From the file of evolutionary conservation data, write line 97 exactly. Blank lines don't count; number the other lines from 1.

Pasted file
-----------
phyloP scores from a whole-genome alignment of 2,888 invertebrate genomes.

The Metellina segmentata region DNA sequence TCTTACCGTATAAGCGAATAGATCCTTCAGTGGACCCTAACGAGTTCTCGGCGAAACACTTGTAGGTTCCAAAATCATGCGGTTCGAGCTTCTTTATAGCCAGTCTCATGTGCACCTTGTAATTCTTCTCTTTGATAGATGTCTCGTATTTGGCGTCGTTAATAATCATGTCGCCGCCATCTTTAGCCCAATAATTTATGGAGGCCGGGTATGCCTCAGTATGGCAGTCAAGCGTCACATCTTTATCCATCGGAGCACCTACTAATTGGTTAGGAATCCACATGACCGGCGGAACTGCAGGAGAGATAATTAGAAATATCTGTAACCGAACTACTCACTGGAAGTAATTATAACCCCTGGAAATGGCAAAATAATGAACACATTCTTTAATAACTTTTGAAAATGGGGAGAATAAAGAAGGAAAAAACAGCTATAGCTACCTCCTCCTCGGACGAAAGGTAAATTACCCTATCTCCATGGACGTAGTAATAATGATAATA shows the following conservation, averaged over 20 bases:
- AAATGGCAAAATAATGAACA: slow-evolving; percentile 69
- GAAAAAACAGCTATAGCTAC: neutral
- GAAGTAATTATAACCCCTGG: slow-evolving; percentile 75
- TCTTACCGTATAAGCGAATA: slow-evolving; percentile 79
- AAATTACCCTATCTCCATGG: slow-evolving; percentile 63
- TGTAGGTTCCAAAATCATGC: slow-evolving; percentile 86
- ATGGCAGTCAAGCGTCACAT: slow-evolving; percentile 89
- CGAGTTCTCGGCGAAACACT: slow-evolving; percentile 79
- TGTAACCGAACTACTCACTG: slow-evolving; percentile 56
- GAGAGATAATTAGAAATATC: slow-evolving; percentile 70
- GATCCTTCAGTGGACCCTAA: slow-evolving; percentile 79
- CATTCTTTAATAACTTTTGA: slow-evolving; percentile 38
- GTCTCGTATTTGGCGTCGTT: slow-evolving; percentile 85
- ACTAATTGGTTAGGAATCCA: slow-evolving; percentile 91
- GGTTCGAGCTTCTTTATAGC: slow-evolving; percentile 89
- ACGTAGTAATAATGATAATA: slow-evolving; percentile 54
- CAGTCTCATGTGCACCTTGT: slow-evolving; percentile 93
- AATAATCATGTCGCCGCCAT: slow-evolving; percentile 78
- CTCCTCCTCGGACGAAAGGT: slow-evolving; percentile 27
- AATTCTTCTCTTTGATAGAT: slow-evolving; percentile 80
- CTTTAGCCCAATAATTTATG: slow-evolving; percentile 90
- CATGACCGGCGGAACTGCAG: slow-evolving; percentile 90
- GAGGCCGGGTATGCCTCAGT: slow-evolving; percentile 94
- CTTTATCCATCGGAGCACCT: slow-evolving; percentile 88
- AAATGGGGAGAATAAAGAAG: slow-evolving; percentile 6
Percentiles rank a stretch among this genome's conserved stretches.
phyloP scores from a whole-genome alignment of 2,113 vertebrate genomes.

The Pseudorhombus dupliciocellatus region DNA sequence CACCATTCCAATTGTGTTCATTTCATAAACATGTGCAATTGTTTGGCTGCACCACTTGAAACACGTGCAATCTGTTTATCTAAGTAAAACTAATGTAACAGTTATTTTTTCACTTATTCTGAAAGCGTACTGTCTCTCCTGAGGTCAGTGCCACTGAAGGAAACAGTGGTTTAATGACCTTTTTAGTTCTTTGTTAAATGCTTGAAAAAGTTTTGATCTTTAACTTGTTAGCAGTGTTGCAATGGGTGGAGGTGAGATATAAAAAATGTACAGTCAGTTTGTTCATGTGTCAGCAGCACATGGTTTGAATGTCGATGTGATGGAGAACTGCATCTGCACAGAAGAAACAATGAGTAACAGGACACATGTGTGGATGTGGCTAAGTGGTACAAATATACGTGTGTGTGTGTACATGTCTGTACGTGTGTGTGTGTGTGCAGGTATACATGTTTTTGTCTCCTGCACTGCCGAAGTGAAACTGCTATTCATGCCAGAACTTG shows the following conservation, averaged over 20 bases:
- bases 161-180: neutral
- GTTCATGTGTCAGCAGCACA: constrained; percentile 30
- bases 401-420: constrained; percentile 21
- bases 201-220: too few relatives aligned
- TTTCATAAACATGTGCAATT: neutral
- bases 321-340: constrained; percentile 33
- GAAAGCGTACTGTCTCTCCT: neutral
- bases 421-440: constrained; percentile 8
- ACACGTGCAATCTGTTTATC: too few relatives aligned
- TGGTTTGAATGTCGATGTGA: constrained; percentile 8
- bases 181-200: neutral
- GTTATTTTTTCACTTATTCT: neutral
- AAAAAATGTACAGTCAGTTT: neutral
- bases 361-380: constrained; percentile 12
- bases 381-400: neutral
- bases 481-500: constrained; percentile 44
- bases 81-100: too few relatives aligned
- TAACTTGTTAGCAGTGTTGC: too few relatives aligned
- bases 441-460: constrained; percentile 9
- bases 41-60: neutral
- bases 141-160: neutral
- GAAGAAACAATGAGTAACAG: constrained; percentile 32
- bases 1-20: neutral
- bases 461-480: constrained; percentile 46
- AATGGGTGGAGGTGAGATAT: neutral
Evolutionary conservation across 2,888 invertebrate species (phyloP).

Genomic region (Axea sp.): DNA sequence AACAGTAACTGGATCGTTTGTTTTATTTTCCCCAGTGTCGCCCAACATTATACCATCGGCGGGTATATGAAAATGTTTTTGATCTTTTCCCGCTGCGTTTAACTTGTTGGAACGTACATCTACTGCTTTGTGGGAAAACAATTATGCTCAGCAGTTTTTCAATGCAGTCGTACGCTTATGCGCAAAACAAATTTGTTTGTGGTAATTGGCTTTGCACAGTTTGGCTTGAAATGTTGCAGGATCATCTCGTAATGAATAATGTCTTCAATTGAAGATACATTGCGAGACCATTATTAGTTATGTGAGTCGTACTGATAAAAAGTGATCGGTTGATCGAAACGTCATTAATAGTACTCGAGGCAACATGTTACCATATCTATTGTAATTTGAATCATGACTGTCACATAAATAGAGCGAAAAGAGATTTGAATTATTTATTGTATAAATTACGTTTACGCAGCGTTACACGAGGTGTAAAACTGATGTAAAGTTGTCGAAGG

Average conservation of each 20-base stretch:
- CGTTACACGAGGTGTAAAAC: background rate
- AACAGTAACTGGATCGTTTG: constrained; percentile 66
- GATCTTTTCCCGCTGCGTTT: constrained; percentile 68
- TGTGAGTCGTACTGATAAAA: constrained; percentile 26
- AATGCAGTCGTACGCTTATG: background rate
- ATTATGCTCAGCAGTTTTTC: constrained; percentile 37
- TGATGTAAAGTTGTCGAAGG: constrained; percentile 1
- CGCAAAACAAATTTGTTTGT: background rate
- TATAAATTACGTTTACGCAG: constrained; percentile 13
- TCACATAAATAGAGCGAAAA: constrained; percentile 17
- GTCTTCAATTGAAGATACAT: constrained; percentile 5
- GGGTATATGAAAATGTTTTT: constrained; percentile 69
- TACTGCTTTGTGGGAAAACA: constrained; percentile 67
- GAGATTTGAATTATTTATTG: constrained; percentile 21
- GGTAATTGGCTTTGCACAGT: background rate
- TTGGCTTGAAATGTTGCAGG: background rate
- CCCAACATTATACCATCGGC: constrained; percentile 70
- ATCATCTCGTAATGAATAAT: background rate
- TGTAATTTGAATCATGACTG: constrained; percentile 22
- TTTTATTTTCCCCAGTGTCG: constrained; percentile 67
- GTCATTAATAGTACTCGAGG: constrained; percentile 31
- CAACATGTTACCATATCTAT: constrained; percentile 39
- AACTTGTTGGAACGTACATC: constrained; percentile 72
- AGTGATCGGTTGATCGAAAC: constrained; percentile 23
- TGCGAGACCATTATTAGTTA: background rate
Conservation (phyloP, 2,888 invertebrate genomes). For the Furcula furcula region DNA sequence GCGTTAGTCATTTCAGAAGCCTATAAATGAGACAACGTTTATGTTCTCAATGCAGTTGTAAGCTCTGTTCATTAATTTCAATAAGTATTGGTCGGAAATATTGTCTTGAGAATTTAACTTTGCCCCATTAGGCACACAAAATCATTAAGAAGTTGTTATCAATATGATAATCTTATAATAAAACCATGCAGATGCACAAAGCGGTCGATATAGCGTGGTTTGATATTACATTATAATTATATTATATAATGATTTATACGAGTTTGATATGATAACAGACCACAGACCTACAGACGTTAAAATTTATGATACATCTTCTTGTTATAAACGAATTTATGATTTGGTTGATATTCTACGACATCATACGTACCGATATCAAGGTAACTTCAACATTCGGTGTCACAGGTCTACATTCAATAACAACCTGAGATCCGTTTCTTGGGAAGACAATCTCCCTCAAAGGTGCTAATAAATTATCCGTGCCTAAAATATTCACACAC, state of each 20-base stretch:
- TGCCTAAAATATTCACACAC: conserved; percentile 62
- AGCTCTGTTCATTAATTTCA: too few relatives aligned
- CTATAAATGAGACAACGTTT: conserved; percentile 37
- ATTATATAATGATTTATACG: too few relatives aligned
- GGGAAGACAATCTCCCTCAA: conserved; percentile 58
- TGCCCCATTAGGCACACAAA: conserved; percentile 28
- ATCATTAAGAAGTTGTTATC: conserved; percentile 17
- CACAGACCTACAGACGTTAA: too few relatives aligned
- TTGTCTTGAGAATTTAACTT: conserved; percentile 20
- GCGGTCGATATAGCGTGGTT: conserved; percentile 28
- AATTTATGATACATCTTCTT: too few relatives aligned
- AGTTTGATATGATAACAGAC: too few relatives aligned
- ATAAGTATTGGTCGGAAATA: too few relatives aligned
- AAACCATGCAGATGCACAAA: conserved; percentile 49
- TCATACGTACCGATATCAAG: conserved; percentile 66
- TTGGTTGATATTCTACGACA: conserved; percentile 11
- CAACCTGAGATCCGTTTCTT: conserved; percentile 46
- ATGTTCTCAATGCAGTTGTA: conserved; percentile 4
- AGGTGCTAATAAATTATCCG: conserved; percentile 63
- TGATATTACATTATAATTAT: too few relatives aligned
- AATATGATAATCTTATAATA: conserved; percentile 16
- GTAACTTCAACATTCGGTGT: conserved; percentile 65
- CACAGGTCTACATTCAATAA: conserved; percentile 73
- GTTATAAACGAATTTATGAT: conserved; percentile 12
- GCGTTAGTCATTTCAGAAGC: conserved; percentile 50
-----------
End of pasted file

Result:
- ATAAGTATTGGTCGGAAATA: too few relatives aligned